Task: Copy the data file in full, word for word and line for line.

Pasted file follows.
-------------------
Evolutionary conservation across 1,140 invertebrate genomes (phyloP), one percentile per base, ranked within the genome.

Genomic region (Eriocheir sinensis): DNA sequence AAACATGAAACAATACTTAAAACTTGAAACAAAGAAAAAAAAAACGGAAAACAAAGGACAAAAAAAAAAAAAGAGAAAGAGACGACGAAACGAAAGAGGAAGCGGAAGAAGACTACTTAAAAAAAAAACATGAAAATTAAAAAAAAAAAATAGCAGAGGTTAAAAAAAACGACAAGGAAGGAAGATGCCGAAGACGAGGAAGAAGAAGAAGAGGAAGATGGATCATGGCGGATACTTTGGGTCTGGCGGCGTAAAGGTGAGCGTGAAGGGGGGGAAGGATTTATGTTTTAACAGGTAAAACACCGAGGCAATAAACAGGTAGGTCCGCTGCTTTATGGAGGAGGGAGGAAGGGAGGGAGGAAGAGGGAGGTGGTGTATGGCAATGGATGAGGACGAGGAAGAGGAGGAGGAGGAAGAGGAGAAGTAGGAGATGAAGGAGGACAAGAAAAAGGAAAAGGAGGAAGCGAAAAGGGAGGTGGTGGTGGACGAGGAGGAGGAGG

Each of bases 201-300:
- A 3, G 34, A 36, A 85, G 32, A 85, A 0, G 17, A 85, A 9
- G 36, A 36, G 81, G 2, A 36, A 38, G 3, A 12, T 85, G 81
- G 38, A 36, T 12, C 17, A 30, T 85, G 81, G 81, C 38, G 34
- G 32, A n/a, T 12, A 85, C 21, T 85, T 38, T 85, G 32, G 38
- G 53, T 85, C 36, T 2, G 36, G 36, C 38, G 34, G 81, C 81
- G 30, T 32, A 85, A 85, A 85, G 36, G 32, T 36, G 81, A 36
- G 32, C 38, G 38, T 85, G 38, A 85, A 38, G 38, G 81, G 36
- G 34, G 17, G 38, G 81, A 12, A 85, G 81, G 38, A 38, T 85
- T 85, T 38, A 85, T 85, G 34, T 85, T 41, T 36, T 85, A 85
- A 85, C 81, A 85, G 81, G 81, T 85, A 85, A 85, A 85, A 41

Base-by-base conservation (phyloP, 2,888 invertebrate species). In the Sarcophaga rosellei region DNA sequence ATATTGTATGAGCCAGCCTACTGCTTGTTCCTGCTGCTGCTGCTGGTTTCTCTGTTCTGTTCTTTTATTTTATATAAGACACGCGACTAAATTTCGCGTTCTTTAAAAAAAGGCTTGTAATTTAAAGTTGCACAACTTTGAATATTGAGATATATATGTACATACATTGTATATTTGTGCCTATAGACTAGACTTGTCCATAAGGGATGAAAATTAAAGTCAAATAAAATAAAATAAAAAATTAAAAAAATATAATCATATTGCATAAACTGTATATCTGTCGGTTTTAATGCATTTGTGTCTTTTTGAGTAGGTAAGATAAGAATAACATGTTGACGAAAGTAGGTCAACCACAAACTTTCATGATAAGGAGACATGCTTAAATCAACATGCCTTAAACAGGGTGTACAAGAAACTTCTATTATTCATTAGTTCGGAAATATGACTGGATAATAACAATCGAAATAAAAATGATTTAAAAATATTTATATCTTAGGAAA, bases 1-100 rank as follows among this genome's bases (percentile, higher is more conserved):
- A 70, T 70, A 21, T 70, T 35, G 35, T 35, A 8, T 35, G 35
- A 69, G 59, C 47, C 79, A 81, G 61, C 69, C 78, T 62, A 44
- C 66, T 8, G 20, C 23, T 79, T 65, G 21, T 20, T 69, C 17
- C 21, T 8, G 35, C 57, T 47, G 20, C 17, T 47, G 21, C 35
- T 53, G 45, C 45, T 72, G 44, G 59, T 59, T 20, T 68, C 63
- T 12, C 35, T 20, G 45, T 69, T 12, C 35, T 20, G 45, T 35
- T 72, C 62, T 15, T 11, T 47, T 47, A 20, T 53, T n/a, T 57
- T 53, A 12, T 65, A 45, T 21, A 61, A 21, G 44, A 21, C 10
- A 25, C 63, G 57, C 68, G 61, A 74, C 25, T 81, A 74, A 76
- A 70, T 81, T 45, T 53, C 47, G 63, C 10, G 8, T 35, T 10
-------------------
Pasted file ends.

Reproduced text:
Evolutionary conservation across 1,140 invertebrate genomes (phyloP), one percentile per base, ranked within the genome.

Genomic region (Eriocheir sinensis): DNA sequence AAACATGAAACAATACTTAAAACTTGAAACAAAGAAAAAAAAAACGGAAAACAAAGGACAAAAAAAAAAAAAGAGAAAGAGACGACGAAACGAAAGAGGAAGCGGAAGAAGACTACTTAAAAAAAAAACATGAAAATTAAAAAAAAAAAATAGCAGAGGTTAAAAAAAACGACAAGGAAGGAAGATGCCGAAGACGAGGAAGAAGAAGAAGAGGAAGATGGATCATGGCGGATACTTTGGGTCTGGCGGCGTAAAGGTGAGCGTGAAGGGGGGGAAGGATTTATGTTTTAACAGGTAAAACACCGAGGCAATAAACAGGTAGGTCCGCTGCTTTATGGAGGAGGGAGGAAGGGAGGGAGGAAGAGGGAGGTGGTGTATGGCAATGGATGAGGACGAGGAAGAGGAGGAGGAGGAAGAGGAGAAGTAGGAGATGAAGGAGGACAAGAAAAAGGAAAAGGAGGAAGCGAAAAGGGAGGTGGTGGTGGACGAGGAGGAGGAGG

Each of bases 201-300:
- A 3, G 34, A 36, A 85, G 32, A 85, A 0, G 17, A 85, A 9
- G 36, A 36, G 81, G 2, A 36, A 38, G 3, A 12, T 85, G 81
- G 38, A 36, T 12, C 17, A 30, T 85, G 81, G 81, C 38, G 34
- G 32, A n/a, T 12, A 85, C 21, T 85, T 38, T 85, G 32, G 38
- G 53, T 85, C 36, T 2, G 36, G 36, C 38, G 34, G 81, C 81
- G 30, T 32, A 85, A 85, A 85, G 36, G 32, T 36, G 81, A 36
- G 32, C 38, G 38, T 85, G 38, A 85, A 38, G 38, G 81, G 36
- G 34, G 17, G 38, G 81, A 12, A 85, G 81, G 38, A 38, T 85
- T 85, T 38, A 85, T 85, G 34, T 85, T 41, T 36, T 85, A 85
- A 85, C 81, A 85, G 81, G 81, T 85, A 85, A 85, A 85, A 41

Base-by-base conservation (phyloP, 2,888 invertebrate species). In the Sarcophaga rosellei region DNA sequence ATATTGTATGAGCCAGCCTACTGCTTGTTCCTGCTGCTGCTGCTGGTTTCTCTGTTCTGTTCTTTTATTTTATATAAGACACGCGACTAAATTTCGCGTTCTTTAAAAAAAGGCTTGTAATTTAAAGTTGCACAACTTTGAATATTGAGATATATATGTACATACATTGTATATTTGTGCCTATAGACTAGACTTGTCCATAAGGGATGAAAATTAAAGTCAAATAAAATAAAATAAAAAATTAAAAAAATATAATCATATTGCATAAACTGTATATCTGTCGGTTTTAATGCATTTGTGTCTTTTTGAGTAGGTAAGATAAGAATAACATGTTGACGAAAGTAGGTCAACCACAAACTTTCATGATAAGGAGACATGCTTAAATCAACATGCCTTAAACAGGGTGTACAAGAAACTTCTATTATTCATTAGTTCGGAAATATGACTGGATAATAACAATCGAAATAAAAATGATTTAAAAATATTTATATCTTAGGAAA, bases 1-100 rank as follows among this genome's bases (percentile, higher is more conserved):
- A 70, T 70, A 21, T 70, T 35, G 35, T 35, A 8, T 35, G 35
- A 69, G 59, C 47, C 79, A 81, G 61, C 69, C 78, T 62, A 44
- C 66, T 8, G 20, C 23, T 79, T 65, G 21, T 20, T 69, C 17
- C 21, T 8, G 35, C 57, T 47, G 20, C 17, T 47, G 21, C 35
- T 53, G 45, C 45, T 72, G 44, G 59, T 59, T 20, T 68, C 63
- T 12, C 35, T 20, G 45, T 69, T 12, C 35, T 20, G 45, T 35
- T 72, C 62, T 15, T 11, T 47, T 47, A 20, T 53, T n/a, T 57
- T 53, A 12, T 65, A 45, T 21, A 61, A 21, G 44, A 21, C 10
- A 25, C 63, G 57, C 68, G 61, A 74, C 25, T 81, A 74, A 76
- A 70, T 81, T 45, T 53, C 47, G 63, C 10, G 8, T 35, T 10